Voices: Republicans have convinced voters inflation is Biden’s fault — even though they have no plan to solve it

President Joe Biden speaks about threats to democracy ahead of next week's midterm elections, Wednesday, Nov. 2, 2022, at the Columbus Club in Union Station, near the U.S. Capitol in Washington (AP)
President Joe Biden speaks about threats to democracy ahead of next week's midterm elections, Wednesday, Nov. 2, 2022, at the Columbus Club in Union Station, near the U.S. Capitol in Washington (AP)

In their efforts to take control of the House and the Senate from the Democrats in the midterms, Republicans are hoping that the electorate will punish President Joe Biden and his party for historically high inflation.

There really is no broader economic message beyond inflation. The US economy added 263,000 jobs in September and the unemployment rate dropped to a historically low 3.5%. Wednesday’s national employment report from ADP pegged US job gains in October at 239,000. According to the Atlanta Fed, wages were up 6.3% in September. While that’s down from 6.7% in August, it’s still higher than any point the past four decades.

But inflation is surpassing the increase in wages. The US Consumer Price Index in September rose to a seasonally adjusted 0.4%, down from a high of 1.3% in June. The unadjusted inflation for the 12 months ending in September was 8.2%. That’s higher than at any point since 1981. The fact that inflation is concentrated on energy prices and foods is serving as a reminder to voters every time they fuel their cars or shop for groceries.

The Republicans are blaming inflation on Biden and his economic policies — and, according to polls, so are the majority of voters. Democrats have not been able to effectively counter that inflation is a global problem, with the US rise actually lower than in the European Union and the UK. As a result, the polls in the week before the elections have swung decidedly in the GOP’s favor.

According to FiveThirtyEight, the odds of the Democrats retaining control of the Senate is 47%, down from 71% in June. The Senate is currently tied 50/50 but in Democratic control, with Vice President Kamala Harris providing the tie-breaking vote. On Friday, Decision Desk HQ for the first time made the Republican Party the favorites to seize control of the chamber (with a 50.4% chance).

On the House side, Republicans have been the favorites to make up the current five-seat deficit the entire year. But those odds and the expected margin have increased of late, with FiveThirtyEight giving the GOP an average 0.8-point lead on the generic congressional. After dropping as low as 68% in September, the GOP odds of controlling the House are 85%, according to FiveThirtyEight. That’s the highest it’s been since Roe v. Wade was overturned.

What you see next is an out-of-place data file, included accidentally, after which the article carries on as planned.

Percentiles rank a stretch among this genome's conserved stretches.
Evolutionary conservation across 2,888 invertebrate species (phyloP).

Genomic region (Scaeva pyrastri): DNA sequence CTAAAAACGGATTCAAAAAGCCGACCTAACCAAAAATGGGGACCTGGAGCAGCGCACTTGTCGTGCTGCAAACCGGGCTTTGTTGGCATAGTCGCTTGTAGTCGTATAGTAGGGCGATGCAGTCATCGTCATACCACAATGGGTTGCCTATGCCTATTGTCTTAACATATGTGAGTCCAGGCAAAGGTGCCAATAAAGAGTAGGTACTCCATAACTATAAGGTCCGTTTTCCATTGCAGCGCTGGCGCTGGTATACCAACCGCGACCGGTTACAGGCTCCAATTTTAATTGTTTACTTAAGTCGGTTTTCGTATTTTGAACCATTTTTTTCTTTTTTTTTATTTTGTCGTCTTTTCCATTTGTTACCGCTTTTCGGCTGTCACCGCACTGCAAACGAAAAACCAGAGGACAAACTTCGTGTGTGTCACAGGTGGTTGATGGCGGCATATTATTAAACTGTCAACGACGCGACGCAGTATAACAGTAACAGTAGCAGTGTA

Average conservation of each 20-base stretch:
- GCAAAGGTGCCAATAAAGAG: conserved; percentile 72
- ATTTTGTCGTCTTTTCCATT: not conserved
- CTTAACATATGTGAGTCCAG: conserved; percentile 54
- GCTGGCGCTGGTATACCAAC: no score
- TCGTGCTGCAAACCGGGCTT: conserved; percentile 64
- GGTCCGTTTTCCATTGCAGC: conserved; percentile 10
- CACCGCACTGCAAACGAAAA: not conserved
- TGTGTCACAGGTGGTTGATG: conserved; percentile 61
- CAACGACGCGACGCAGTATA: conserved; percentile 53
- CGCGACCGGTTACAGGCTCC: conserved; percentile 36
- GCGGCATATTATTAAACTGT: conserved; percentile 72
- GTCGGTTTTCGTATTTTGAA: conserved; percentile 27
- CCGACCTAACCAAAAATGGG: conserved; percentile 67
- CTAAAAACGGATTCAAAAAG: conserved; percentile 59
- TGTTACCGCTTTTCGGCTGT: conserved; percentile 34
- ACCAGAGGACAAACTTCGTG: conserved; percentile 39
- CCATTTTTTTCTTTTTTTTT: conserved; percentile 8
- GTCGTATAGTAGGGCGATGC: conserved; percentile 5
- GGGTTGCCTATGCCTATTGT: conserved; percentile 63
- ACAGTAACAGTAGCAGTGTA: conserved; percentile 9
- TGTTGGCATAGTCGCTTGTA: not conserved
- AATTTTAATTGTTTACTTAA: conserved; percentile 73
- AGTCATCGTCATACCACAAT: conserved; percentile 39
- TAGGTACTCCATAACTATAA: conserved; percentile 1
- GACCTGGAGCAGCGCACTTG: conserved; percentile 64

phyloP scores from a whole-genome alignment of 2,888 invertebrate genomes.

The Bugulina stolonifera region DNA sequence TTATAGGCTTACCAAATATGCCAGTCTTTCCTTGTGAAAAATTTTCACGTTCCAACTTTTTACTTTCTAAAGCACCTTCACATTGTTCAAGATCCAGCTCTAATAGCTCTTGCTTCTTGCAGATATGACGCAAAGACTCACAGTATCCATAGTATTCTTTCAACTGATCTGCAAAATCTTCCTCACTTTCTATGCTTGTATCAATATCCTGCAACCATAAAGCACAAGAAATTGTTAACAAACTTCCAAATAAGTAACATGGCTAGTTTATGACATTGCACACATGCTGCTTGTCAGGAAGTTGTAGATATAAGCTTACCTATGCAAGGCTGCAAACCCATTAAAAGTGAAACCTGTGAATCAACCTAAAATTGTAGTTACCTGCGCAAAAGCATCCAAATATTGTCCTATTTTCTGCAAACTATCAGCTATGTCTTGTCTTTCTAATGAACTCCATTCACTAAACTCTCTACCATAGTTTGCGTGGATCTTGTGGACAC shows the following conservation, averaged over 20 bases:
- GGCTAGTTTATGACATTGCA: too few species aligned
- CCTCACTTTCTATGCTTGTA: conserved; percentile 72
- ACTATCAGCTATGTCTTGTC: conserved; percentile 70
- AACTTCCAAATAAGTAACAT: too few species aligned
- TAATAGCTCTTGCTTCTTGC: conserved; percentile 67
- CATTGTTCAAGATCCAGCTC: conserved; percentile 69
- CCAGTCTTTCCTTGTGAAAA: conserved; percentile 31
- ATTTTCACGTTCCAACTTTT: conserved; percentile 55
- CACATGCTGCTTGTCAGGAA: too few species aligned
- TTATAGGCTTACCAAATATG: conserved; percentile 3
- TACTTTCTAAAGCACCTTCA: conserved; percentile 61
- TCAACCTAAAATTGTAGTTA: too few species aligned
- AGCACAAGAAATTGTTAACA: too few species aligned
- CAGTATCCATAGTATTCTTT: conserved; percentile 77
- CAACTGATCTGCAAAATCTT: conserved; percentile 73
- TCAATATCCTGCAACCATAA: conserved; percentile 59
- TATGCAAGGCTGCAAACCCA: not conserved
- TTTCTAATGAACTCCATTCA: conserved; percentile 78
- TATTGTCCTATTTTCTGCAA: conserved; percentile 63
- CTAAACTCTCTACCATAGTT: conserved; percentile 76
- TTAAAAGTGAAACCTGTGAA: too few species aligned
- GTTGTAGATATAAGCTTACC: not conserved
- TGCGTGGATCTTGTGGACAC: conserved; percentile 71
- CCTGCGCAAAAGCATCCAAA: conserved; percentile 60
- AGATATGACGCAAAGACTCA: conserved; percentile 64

Republicans have managed to make inflation a deciding issue — without having a clear policy for combating it.

They have vowed to make the Trump tax cuts permanent to combat a recession. But data from September shows the US economy actually growing at an annualized rate of 2.6%. Promoting growth is in conflict with the Federal Reserve’s policy of combating inflation by raising interest rates to decrease spending. The GOP has also threatened to not lift the borrowing cap – but that’s to pay bills already incurred and has nothing to do with future spending. GOP Leader Kevin McCarthy, assumed to be Speaker of the House should the GOP win control, refused not to rule out demanding reduced entitlement spending on Social Security and Medicare in return for allowing the US to meet its debt obligations.

Whether any of this would impact inflation has drawn skepticism even from conservative economists. “It is unlikely that any of the policies proposed by Republicans would meaningfully reduce inflation in 2023, when rapidly rising prices will still be a major problem for the economy and for consumers,” Michael R. Strain, an economist at the conservative American Enterprise Institute, told the New York Times.

Yet the polls say that Americans not only believe inflation is a problem that an election can solve but that the GOP is the party to solve it. Reuters/Ipsos survey data from October gives Republicans the edge on dealing with the inflation 42-to-31. An October Data for Progress poll paints an even more grim picture for Democrats, as inflation is by far the number one issue (45% of voters say so.)

As a result, the Cook Political Report currently forecasts a 20-seat Republican gain in the House, more than enough to seize control of the chamber. On the Senate side, Cook forecasts a 50/50 Senate but has three seats currently controlled by Democrats as toss-ups (Arizona, Georgia and Nevada) versus just two for the GOP (Pennsylvania and Wisconsin).

“The Democrats can absolutely make the point that Republicans haven’t offered a better solution. But this isn’t a presidential election, it’s a midterm election,” Cook editor-in-chief Amy Walter told reporters on Thursday. “There is not a choice between picking the leader of the party, the leader of the free world. This is about sending a message to the party that’s in charge.

“And in that sense, Democrats have a very hard challenge in front of them. They can’t say that … the economy is in a good place. They can say technically it is getting better in some ways. But you can’t convince people about how they are feeling.”

Michael Salfino is an analytics writer for FiveThirtyEight, The Athletic and previously for The Wall Street Journal. He also wrote about polling and demographic trends relating to the 2020 US presidential election for The Independent